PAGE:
11. 21. 2011. 09:51

Historical fusion fiction. Noémi Szécsi: The Restless

The story of The Restless begins in 1853, and follows the destiny through half of Europe of a Hungarian family who had escaped from their homeland after the failure of the revolution and struggle for independence against the Habsburgs in 1848-49.

Noémi Szécsi’s novel is one that could have been written by our great 19th century storyteller, Mór Jókai, while sitting in his fruit garden on hot summer evenings, sipping a glass of wine in the company of Joseph Sheridan Le Fanu, with Jane Austen phoning over from time to time to give advice on narration. Since this event could unfortunately not happen for temporal, spatial and technical reasons, we must consider ourselves lucky to have a writer who has all these ingredients at the same time for The Restless to be born: exciting historical events and characters; social criticism, portioned out in good taste; chilling presentiments we are used to encountering in horror stories; and irony finely woven into the texture of the narrative.

The Hungarian history of the 19th and 20th century could be written as a series of emigrations. The story of The Restless begins in 1853, and follows the destiny through half of Europe of a Hungarian family who had escaped from their homeland after the failure of the revolution and struggle for independence against the Habsburgs in 1848-49. After the failed revolution some major figures of Hungarian history headed towards the famously liberal cities of Europe – London, Paris and Brussels – to spend some time there until amnesty is announced or until an opportunity for a new struggle presents itself. Many of those who fled to Turkey went to fight later on in the Crimean War, the American Civil War or alongside Garibaldi, or followed the leader of the revolution, Lajos Kossuth to America in 1851, though there were also quite a few people who converted to Islam and stayed in Turkey. Noémi Szécsi’s novel is about the ones who stayed on in Europe, waiting and wandering about without a homeland. Through their fate we can get a glimpse of some of the major events in the life of Hungarian émigrés. The cross-section of these political émigrés gives the historical background of the novel: there are barons and peasants, déclassé bourgeois types and fervent freedom fighters, spies and secret policemen, Poles and Italians, a rich and noble widow and a noblewoman, Rudolf Bárdy’s wife, Aimee, who is an ex-governess of Scottish descent.

Aimee does not speak Hungarian, she talks with her children in French and gives vent to her emotions in English (whereas her husband does the same in Hungarian, so they have no common language to express their emotions). Her rootedness in language nicely sets off the experience of Hungarian émigrés of being strangers. The novel focuses on a different character in each chapter, thus there is always someone on whom communication is lost, someone who does not speak the language of a particular country or that of a particular group of émigrés.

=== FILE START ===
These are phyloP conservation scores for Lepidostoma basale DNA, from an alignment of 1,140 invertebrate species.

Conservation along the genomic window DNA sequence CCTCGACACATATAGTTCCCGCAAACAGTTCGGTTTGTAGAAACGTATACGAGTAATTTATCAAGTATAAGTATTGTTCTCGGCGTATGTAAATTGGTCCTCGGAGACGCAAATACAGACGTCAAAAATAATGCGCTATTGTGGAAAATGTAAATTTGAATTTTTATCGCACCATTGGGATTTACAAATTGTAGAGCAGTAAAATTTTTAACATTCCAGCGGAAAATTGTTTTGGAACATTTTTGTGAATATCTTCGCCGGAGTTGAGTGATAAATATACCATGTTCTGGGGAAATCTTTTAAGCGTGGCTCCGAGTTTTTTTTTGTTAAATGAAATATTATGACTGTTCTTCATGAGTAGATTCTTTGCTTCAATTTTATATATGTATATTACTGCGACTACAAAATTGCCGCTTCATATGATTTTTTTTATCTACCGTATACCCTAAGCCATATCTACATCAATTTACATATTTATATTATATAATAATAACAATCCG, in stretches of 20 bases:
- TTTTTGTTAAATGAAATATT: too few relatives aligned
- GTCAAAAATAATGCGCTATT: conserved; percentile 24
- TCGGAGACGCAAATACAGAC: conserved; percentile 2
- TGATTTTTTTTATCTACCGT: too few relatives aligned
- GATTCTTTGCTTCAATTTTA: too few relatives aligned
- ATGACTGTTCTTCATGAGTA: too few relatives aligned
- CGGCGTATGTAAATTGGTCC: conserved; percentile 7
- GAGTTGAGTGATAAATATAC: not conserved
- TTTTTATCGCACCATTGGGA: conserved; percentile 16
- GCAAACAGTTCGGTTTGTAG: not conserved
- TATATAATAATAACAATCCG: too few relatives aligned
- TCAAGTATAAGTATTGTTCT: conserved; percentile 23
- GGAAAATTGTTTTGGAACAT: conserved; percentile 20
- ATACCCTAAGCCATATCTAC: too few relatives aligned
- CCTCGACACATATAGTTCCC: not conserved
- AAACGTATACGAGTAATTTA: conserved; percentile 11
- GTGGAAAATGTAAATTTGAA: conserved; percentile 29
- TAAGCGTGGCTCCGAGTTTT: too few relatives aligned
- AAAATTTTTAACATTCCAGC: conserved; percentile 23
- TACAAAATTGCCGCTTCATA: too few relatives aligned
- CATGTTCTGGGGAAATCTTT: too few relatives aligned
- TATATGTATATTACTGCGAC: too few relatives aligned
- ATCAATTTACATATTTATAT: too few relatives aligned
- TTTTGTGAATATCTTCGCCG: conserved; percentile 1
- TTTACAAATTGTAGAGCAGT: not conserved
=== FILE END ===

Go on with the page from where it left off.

Although the novel centres around the tragedy of the Bárdy family, in the beginning this tragedy is not revealed but merely intimated so that the novel could culminate in a grim Gothic scene. The Restless draws on the tradition of Anglo-Saxon Gothic novels: slow narration, a creepy atmosphere laden with secrets, the precise measuring out of tension and a narrative mode well adapted to table-turning scenes. The popularity of spiritualism in the 19th century was due to the spiritual crisis of the émigré society who had lost their faith and were looking for transcendental explanations. The American fashion of table turning quickly gained roots in Hungary as well: there were many people looking for information about their family members who were in hiding. They evoked the ghosts of the executed heroes and enquired about the fate awaiting Hungary and themselves. The protagonists of The Restless are also preoccupied by these questions.

Noémi Szécsi’s career as a novelist has also been quite adventurous: starting with Finno-Ugrian Vampire, a vampire story set in 20th century Budapest, she continued with two maternity books, Diary of a Mother-to-be and Memoir of a Baby, then she wrote Communist Monte Cristo and Last Centaur, and now The Restless which, besides being a mature work, represents a genre eagerly awaited by the Hungarian reading public: a historical novel rich in adventures that takes place in the 19th century, in which slow descriptions alter with fast dialogues, and it is all narrated with a slight Austenian sarcasm.

Szécsi Noémi: Nyughatatlanok
Budapest: Európa, 2011

Szilvia Sz. Molnár

Tags: Noémi Szécsi